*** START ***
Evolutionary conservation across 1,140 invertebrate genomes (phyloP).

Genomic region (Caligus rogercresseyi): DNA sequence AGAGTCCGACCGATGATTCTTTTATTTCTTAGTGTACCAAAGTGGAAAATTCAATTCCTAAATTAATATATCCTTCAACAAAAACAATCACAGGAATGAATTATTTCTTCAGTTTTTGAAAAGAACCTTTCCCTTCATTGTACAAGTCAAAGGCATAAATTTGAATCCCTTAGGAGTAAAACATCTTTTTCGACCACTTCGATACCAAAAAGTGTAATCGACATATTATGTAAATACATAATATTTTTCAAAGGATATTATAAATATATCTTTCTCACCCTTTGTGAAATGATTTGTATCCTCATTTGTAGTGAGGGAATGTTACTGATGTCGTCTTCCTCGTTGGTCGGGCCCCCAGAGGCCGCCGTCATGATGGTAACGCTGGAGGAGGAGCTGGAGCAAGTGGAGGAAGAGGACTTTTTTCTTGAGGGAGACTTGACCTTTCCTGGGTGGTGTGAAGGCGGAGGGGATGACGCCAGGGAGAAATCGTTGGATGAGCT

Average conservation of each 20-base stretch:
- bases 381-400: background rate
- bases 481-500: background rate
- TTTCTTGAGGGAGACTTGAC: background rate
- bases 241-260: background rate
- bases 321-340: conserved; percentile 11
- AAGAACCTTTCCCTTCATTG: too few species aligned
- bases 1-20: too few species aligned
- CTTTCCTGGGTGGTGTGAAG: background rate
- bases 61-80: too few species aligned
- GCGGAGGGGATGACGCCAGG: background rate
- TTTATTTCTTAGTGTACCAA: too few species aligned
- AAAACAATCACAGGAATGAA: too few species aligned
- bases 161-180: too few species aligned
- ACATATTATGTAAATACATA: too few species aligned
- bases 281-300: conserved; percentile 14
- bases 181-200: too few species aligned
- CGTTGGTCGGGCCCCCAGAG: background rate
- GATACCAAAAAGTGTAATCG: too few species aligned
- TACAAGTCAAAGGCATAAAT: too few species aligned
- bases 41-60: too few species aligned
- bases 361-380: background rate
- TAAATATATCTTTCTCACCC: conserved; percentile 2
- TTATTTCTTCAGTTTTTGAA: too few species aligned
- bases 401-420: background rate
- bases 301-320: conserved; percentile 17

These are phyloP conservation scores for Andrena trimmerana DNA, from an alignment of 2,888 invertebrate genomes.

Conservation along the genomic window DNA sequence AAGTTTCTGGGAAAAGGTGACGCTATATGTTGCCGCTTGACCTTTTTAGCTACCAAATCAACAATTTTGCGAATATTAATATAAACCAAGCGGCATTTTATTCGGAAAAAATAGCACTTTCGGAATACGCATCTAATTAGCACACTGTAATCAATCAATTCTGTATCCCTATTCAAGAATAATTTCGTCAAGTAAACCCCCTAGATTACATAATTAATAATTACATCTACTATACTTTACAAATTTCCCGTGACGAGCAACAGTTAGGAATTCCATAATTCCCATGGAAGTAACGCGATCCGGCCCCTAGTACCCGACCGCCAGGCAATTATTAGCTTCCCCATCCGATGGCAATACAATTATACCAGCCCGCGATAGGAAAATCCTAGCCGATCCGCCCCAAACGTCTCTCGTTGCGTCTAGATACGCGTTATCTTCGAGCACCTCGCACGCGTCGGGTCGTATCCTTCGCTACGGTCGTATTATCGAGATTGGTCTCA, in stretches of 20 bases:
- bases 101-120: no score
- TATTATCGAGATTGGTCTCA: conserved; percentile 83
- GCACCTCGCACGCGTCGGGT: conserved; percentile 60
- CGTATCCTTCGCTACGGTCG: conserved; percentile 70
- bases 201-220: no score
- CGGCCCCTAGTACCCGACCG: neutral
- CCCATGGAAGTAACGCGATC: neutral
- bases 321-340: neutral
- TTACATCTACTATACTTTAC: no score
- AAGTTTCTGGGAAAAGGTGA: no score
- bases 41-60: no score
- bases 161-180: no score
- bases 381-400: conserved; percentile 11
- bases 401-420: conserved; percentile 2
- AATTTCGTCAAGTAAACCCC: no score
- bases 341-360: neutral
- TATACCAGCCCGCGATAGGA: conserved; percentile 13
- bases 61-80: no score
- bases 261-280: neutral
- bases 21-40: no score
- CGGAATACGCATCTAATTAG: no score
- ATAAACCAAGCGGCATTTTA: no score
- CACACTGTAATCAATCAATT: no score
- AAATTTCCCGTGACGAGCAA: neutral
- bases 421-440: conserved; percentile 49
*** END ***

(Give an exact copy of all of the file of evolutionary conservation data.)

Evolutionary conservation across 1,140 invertebrate genomes (phyloP).

Genomic region (Caligus rogercresseyi): DNA sequence AGAGTCCGACCGATGATTCTTTTATTTCTTAGTGTACCAAAGTGGAAAATTCAATTCCTAAATTAATATATCCTTCAACAAAAACAATCACAGGAATGAATTATTTCTTCAGTTTTTGAAAAGAACCTTTCCCTTCATTGTACAAGTCAAAGGCATAAATTTGAATCCCTTAGGAGTAAAACATCTTTTTCGACCACTTCGATACCAAAAAGTGTAATCGACATATTATGTAAATACATAATATTTTTCAAAGGATATTATAAATATATCTTTCTCACCCTTTGTGAAATGATTTGTATCCTCATTTGTAGTGAGGGAATGTTACTGATGTCGTCTTCCTCGTTGGTCGGGCCCCCAGAGGCCGCCGTCATGATGGTAACGCTGGAGGAGGAGCTGGAGCAAGTGGAGGAAGAGGACTTTTTTCTTGAGGGAGACTTGACCTTTCCTGGGTGGTGTGAAGGCGGAGGGGATGACGCCAGGGAGAAATCGTTGGATGAGCT

Average conservation of each 20-base stretch:
- bases 381-400: background rate
- bases 481-500: background rate
- TTTCTTGAGGGAGACTTGAC: background rate
- bases 241-260: background rate
- bases 321-340: conserved; percentile 11
- AAGAACCTTTCCCTTCATTG: too few species aligned
- bases 1-20: too few species aligned
- CTTTCCTGGGTGGTGTGAAG: background rate
- bases 61-80: too few species aligned
- GCGGAGGGGATGACGCCAGG: background rate
- TTTATTTCTTAGTGTACCAA: too few species aligned
- AAAACAATCACAGGAATGAA: too few species aligned
- bases 161-180: too few species aligned
- ACATATTATGTAAATACATA: too few species aligned
- bases 281-300: conserved; percentile 14
- bases 181-200: too few species aligned
- CGTTGGTCGGGCCCCCAGAG: background rate
- GATACCAAAAAGTGTAATCG: too few species aligned
- TACAAGTCAAAGGCATAAAT: too few species aligned
- bases 41-60: too few species aligned
- bases 361-380: background rate
- TAAATATATCTTTCTCACCC: conserved; percentile 2
- TTATTTCTTCAGTTTTTGAA: too few species aligned
- bases 401-420: background rate
- bases 301-320: conserved; percentile 17

These are phyloP conservation scores for Andrena trimmerana DNA, from an alignment of 2,888 invertebrate genomes.

Conservation along the genomic window DNA sequence AAGTTTCTGGGAAAAGGTGACGCTATATGTTGCCGCTTGACCTTTTTAGCTACCAAATCAACAATTTTGCGAATATTAATATAAACCAAGCGGCATTTTATTCGGAAAAAATAGCACTTTCGGAATACGCATCTAATTAGCACACTGTAATCAATCAATTCTGTATCCCTATTCAAGAATAATTTCGTCAAGTAAACCCCCTAGATTACATAATTAATAATTACATCTACTATACTTTACAAATTTCCCGTGACGAGCAACAGTTAGGAATTCCATAATTCCCATGGAAGTAACGCGATCCGGCCCCTAGTACCCGACCGCCAGGCAATTATTAGCTTCCCCATCCGATGGCAATACAATTATACCAGCCCGCGATAGGAAAATCCTAGCCGATCCGCCCCAAACGTCTCTCGTTGCGTCTAGATACGCGTTATCTTCGAGCACCTCGCACGCGTCGGGTCGTATCCTTCGCTACGGTCGTATTATCGAGATTGGTCTCA, in stretches of 20 bases:
- bases 101-120: no score
- TATTATCGAGATTGGTCTCA: conserved; percentile 83
- GCACCTCGCACGCGTCGGGT: conserved; percentile 60
- CGTATCCTTCGCTACGGTCG: conserved; percentile 70
- bases 201-220: no score
- CGGCCCCTAGTACCCGACCG: neutral
- CCCATGGAAGTAACGCGATC: neutral
- bases 321-340: neutral
- TTACATCTACTATACTTTAC: no score
- AAGTTTCTGGGAAAAGGTGA: no score
- bases 41-60: no score
- bases 161-180: no score
- bases 381-400: conserved; percentile 11
- bases 401-420: conserved; percentile 2
- AATTTCGTCAAGTAAACCCC: no score
- bases 341-360: neutral
- TATACCAGCCCGCGATAGGA: conserved; percentile 13
- bases 61-80: no score
- bases 261-280: neutral
- bases 21-40: no score
- CGGAATACGCATCTAATTAG: no score
- ATAAACCAAGCGGCATTTTA: no score
- CACACTGTAATCAATCAATT: no score
- AAATTTCCCGTGACGAGCAA: neutral
- bases 421-440: conserved; percentile 49